Tracking Boreal Birds

The Canada Warbler is a resident of the North American Boreal Forest.The Boreal Songbird Initiative’s main objective is to preserve the North American Boreal Forest, but it also tries to help advance the science surrounding life in the massive forest, which is mostly made of coniferous trees.

One study by Wells’ colleagues was to collect data on the migrations of the Canada Warbler.

“It’s a beautiful bird with a steely blue back and bright-yellow underside, a bright-yellow ring around its eye,” Wells said about the species. “It’s actually been in long-term decline over the last 30 to 40 years and is on Canada’s threatened list.”

To gather data, field scientists went out to the Boreal Forest, caught a number of the warblers and attached GPS devices to them. The idea was to map the travels of the birds, which spend part of their year in South America.

Recapturing the same birds was the biggest problem for the group. Unlike your cell phone, the GPS devices on the birds are tiny and only able to collect information, not transmit it. That meant that the team had to venture back out into the forest the following year and find the same birds again.

Scientists had prior bird research to help them though – they knew Canada Warblers return to nearly the exact same spot from year to year for breeding. Once the team had returned to the same section of forest, they set up misting nets and played warbler recordings to attract the birds. The effort resulted in collecting information from about 10% of the birds they originally tagged.

Ten percent may sound like a dismal recovery rate, but it’s actually quite good since mortality rates can be quite high for birds from one year to the next.

Even now, the BSI team is sorting through the information on where the Canada Warblers went during their time away from the Boreal. That information will be used to further expand the efforts of the BSI, Wells said.

What Else Does the Boreal Forest Offer?

Beyond being a haven for birds and animals, the North American Boreal Forest is an incredibly valuable resource for the entire planet.

Water, for example, is abundant in the Boreal Forest. In fact, thanks to its numerous lakes, rivers, and wetlands, the Boreal Forest is said to be the largest reserve of fresh water in the world. It also has the longest undammed river in the world – the Mackenzie, which has tributaries reaching into several Canadian provinces and territories.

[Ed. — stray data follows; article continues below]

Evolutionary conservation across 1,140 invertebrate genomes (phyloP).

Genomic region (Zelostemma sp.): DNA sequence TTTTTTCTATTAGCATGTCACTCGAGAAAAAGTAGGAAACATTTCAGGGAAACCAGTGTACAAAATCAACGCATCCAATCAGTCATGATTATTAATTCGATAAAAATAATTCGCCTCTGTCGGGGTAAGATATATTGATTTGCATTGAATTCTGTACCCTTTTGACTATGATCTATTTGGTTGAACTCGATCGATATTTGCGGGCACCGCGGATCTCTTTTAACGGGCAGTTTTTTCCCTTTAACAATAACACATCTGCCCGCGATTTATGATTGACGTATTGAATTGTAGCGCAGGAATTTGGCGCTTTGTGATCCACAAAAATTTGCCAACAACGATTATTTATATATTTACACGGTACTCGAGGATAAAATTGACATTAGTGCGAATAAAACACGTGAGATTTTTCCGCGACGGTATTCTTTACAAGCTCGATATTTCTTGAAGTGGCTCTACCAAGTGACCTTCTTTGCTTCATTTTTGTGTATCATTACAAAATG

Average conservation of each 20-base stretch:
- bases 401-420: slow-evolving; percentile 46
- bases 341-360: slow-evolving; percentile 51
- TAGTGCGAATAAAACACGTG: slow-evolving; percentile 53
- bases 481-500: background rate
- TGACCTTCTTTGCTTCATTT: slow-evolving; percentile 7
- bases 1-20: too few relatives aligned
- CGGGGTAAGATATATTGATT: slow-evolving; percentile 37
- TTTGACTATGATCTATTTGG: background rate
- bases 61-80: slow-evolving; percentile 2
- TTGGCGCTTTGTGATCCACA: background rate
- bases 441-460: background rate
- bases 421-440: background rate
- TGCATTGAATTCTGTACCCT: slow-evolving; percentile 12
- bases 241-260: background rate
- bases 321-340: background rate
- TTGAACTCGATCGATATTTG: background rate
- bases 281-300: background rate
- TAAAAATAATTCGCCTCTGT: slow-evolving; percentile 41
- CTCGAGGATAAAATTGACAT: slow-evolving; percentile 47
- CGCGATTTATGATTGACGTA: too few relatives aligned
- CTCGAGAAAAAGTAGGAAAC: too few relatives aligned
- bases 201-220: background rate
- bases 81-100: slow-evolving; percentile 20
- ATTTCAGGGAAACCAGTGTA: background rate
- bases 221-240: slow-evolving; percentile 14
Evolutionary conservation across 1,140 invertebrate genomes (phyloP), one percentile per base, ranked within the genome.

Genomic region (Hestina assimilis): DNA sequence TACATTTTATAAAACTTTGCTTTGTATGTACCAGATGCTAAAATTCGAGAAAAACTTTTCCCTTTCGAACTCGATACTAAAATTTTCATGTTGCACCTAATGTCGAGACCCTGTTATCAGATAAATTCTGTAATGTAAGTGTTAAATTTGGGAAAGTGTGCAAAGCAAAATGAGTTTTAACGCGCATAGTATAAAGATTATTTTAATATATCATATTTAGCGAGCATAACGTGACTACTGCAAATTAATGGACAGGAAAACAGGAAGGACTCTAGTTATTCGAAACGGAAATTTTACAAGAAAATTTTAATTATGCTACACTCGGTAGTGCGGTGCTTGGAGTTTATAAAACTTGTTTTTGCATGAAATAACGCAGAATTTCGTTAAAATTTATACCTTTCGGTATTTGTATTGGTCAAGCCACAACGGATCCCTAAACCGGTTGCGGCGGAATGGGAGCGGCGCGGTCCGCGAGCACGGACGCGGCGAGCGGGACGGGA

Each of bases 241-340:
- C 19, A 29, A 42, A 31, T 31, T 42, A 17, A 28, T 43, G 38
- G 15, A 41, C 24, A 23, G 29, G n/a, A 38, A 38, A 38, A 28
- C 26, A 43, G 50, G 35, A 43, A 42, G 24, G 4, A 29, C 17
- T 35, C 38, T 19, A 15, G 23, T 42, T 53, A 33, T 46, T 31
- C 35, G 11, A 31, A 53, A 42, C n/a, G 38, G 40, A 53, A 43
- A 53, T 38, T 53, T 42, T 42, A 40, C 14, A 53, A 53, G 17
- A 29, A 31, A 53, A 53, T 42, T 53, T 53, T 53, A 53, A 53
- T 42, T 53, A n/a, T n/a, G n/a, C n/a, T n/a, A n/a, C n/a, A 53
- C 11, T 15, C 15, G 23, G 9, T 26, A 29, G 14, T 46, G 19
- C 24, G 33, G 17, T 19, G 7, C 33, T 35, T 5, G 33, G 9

The Boreal Forest also includes the world’s largest stores of terrestrial carbons.

“That’s the carbon that has come from living plants — peat and things like that. This terrestrial carbon is kept in ‘cold storage’ and a lot of times it’s kept underneath the permafrost,” Wells explained. “The more you can keep it stored in that ice box, the less it escapes into the atmosphere and raises global temperatures. It’s also important to allow the ecosystem to keep adding to it – pulling carbon out of the air and basically sticking it underground.”

Helping Protect the Boreal Forest

The Boreal Songbird Initiative’s “Boreal Birds Need Half” campaign is aiming to keep 50% of the North American Boreal Forest from being developed.As an independent organization trying to protect a forest that spreads across two countries, the Boreal Songbird Initiative needs help from the international community – and it especially needs support on a grassroots level.

Wells said the BSI’s focus right now is on their “Boreal Birds Need Half” campaign. This effort is aimed at preserving at least half of the Boreal Forest.

“Modern conservation science has looked at this question of ‘how much of a habitat do organisms need?’ They determined you need something in the order of at least half of that ecosystem for it to maintain itself into the future,” Wells said.

The good news is that about 80 percent of the Canadian Boreal Forest is still intact. The only thing that BSI wants now is for it to be officially protected. To help, Wells urges everyone to visit the BSI website and sign the petition to preserve the Boreal Forest. From there, he suggests people bring the subject up to their friends, family, and legislators.

The Boreal Forest, he explained, is a true international treasure and it needs to be preserved.

“It is one of the last places on Earth aside from oceans where you can fly over it and see undisturbed habitat – no roads or towns or powerlines,” Wells said. “You can fly over it for hours without seeing any sign of these things. What we are doing is planning ahead to maintain large pieces of it as a reservoir for birds.”